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U3A Writing: The Workhouse

John Ricketts recalls the horrors of the workhouse.

It is impossible for us in these days of easy living and the welfare state to realise how terrible the threat of the workhouse was to the poor at the beginning of the century and how it lingered in the folk memory after such institutions were no more.

How Mrs. Woodward came to my father’s attention I don’t know but mother was an expert at picking up strays. Mrs. Woodward had owned a cottage in a run down area of Birmingham and expected to live her life out there. Shortly after her husband died she was given notice to quit because the leasehold on the ground had run out and all the property reverted to the man who owned the ground.

Knowing the people concerned I imagine that there was conversation on these lines. “Jack, she’s got nowhere to go! She was crying and asking me to help her. She’s terrified that she’ll be sent to the workhouse. She said she would kill herself before she would let that happen.”

“But Nel, what can we do? He’s certainly within his rights to take over all those houses. What cam we do about it?”

“I’ve been thinking about it. You’re away such a lot now with the lorries which means that I have to be in the shop all the time. We really need someone to look after John, especially at weekends. It’s not fair to expect Win to do it all the time and all Wal thinks about is sport. We’ve got the front bedroom going spare. She could have that until she can find somewhere else. I think she would be fine.”

“Can we afford it?”

“Of course we can. The transport has taken off well and both shops are showing a profit.

So Mrs. Woodward moved in and became my nanny. To me she was always a very old woman with a face like a wrinkled apple and wispy white hair pulled back into a bun at the back of her head. In fact she was probably in her early sixties. She became a fixture in the family and stayed with us long after I had any need of a nanny. She became a general helper around the house.

My parents had seen some of the bombing in the Spanish Civil War and like many people at the time expected the bombs to start falling as soon as the inevitable war started. We lived right in the centre of Birmingham so they decided it would be safer to move to the outskirts. (In fact during the blitz the whole area where our house was located was completely flattened. I cannot even find it now) As they were moving from a very large house to a three bedroom semi there was no room for Mrs. Woodward. So they bought a small terraced house into which they moved her.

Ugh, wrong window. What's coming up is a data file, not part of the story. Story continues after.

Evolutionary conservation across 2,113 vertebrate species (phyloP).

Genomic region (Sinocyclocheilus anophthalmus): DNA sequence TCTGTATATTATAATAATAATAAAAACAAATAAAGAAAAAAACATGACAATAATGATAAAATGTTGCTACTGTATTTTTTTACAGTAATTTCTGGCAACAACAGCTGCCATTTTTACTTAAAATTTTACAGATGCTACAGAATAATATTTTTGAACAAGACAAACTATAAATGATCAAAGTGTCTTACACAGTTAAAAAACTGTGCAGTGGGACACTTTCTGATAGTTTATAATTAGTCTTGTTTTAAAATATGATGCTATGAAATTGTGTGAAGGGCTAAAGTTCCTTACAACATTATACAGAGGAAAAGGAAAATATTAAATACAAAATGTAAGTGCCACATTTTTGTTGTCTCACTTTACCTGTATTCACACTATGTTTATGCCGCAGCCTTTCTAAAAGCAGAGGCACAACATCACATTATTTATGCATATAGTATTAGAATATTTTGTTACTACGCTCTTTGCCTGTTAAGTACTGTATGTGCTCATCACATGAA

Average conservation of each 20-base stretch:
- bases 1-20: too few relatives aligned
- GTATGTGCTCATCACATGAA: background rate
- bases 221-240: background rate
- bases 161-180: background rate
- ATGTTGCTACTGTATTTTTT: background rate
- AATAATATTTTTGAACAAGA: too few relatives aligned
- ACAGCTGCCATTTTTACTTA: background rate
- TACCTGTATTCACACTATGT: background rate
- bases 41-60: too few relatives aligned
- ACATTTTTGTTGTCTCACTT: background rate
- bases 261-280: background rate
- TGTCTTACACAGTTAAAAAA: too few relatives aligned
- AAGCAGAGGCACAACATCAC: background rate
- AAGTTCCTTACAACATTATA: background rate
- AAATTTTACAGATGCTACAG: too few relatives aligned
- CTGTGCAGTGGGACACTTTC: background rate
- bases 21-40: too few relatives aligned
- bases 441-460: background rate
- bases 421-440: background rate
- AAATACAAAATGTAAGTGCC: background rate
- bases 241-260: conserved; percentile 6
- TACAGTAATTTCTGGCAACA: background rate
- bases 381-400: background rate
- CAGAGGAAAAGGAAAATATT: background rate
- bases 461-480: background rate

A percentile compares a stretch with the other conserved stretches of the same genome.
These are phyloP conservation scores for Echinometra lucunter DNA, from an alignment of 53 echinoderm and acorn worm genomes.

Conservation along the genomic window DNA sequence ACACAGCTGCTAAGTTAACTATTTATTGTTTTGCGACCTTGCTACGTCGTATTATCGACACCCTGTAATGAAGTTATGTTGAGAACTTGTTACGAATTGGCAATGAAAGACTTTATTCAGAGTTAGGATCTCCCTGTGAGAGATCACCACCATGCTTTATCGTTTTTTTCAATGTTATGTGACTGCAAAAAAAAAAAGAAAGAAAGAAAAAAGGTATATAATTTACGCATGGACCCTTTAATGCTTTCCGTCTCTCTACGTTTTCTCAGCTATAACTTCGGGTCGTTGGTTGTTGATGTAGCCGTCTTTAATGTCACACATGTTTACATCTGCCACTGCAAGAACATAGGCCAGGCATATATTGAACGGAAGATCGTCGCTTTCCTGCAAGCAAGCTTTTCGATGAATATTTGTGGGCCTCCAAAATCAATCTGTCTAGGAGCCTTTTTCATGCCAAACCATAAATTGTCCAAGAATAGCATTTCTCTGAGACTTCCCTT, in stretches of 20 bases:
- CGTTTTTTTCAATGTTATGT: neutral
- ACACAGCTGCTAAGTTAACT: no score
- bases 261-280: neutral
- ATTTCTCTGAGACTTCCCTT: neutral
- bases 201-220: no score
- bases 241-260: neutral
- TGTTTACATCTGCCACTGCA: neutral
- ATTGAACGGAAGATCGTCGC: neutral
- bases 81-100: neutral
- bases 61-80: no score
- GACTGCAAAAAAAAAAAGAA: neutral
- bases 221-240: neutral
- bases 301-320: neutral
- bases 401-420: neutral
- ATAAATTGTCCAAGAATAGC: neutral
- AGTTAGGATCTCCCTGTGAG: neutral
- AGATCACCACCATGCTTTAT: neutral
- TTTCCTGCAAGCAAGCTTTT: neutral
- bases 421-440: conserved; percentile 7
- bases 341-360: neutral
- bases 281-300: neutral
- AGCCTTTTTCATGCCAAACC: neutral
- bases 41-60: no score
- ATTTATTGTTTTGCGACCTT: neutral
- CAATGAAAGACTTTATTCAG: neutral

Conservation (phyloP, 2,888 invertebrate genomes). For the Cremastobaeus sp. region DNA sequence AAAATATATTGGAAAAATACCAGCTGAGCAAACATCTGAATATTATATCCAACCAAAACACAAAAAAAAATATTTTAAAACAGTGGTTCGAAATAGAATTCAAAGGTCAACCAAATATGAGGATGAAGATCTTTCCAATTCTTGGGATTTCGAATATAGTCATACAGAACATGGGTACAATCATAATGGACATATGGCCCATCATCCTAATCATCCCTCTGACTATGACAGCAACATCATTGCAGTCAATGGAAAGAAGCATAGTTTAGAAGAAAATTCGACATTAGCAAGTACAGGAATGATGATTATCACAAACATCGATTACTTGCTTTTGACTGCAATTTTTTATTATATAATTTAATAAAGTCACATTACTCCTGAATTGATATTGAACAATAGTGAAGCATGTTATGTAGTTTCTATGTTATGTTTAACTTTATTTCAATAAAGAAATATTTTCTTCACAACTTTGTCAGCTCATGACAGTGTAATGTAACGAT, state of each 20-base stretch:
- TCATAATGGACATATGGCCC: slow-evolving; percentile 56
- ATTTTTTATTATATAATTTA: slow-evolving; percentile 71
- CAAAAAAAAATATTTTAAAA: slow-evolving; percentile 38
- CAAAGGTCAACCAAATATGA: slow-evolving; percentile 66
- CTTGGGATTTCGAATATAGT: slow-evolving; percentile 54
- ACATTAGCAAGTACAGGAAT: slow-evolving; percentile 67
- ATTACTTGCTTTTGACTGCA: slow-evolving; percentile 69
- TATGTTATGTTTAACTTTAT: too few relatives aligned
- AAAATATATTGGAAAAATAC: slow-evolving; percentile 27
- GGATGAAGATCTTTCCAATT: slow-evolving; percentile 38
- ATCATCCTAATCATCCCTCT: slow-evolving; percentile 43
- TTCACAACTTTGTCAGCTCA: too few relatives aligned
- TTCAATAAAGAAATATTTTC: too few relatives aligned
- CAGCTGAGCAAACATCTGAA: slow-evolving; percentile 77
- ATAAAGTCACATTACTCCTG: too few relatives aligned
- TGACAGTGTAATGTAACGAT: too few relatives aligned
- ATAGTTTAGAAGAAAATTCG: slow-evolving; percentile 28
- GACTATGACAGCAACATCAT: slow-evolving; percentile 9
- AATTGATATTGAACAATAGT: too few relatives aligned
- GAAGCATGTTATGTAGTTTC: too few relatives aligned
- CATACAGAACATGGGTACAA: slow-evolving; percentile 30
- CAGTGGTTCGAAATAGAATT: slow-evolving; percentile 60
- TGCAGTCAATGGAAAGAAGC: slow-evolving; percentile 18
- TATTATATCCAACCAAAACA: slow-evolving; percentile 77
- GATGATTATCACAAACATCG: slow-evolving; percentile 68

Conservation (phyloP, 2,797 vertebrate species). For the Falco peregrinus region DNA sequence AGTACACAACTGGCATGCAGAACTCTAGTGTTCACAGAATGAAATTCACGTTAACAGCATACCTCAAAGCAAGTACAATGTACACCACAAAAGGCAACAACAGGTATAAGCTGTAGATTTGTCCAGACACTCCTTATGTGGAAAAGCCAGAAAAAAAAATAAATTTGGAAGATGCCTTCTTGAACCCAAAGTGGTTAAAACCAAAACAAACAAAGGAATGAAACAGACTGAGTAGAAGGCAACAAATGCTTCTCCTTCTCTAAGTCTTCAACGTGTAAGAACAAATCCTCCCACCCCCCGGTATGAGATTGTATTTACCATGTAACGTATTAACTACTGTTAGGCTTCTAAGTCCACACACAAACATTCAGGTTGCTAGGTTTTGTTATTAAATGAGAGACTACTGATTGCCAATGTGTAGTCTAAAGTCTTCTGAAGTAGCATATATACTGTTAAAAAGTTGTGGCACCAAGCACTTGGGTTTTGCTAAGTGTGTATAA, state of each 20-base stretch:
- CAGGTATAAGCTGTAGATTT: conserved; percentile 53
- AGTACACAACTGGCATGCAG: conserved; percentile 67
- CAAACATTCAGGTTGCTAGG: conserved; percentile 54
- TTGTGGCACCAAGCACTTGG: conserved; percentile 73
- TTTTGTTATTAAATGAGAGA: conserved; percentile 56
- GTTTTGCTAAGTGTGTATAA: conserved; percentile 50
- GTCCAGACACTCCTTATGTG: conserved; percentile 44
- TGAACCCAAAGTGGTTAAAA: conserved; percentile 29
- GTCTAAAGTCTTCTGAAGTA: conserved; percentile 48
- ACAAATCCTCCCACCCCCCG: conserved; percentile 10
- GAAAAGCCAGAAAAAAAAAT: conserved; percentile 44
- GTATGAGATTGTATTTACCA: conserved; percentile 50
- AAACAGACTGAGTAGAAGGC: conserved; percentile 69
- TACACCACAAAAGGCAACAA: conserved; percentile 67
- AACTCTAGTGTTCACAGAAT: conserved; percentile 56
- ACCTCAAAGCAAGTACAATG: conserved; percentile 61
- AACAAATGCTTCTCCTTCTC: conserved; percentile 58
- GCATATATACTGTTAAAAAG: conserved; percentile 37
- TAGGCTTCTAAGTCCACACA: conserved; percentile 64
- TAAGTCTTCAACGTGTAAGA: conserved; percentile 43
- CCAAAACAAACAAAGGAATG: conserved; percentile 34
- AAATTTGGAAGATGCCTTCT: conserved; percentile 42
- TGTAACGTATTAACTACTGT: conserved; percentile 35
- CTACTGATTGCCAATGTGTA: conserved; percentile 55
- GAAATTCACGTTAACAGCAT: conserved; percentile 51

We kept in touch and I visited her every holiday. In about 1944 realised that she was going senile and could no longer look after herself. We contacted Mrs. Woodward’s son and suggested that he visit his mother to see how the situation was. Her son had gone to the Great War and not returned. He had joined the War Grave Commission, first of all recovering bodies and then looking after the cemeteries. He only returned to England with his Belgian wife and daughter when the war started in 1939.

The next time I came home from School I was intended to visit her as usual. But my mother told me that she had been taken into hospital. I said that I would go and see her and my mother told me that she would go with me. It was dreadful. In the huge ward there were four rows of beds with no more that fifteen inches between them. The beds looked clean but the whole place stank of urine overlaid by disinfectant. The worst thing was that she did not know me.

“That’s not John.” She kept saying. My John’s only little”

I stayed the shortest time that I possibly could and then I fled the place.

Above the door carved into the front of the building were the words BIRMINGHAM WORKHOUSE.

She died a few weeks later while I was away at school.
I can still hear her saying “You’re mother’s a wonderful woman, she saved me from the Workhouse.

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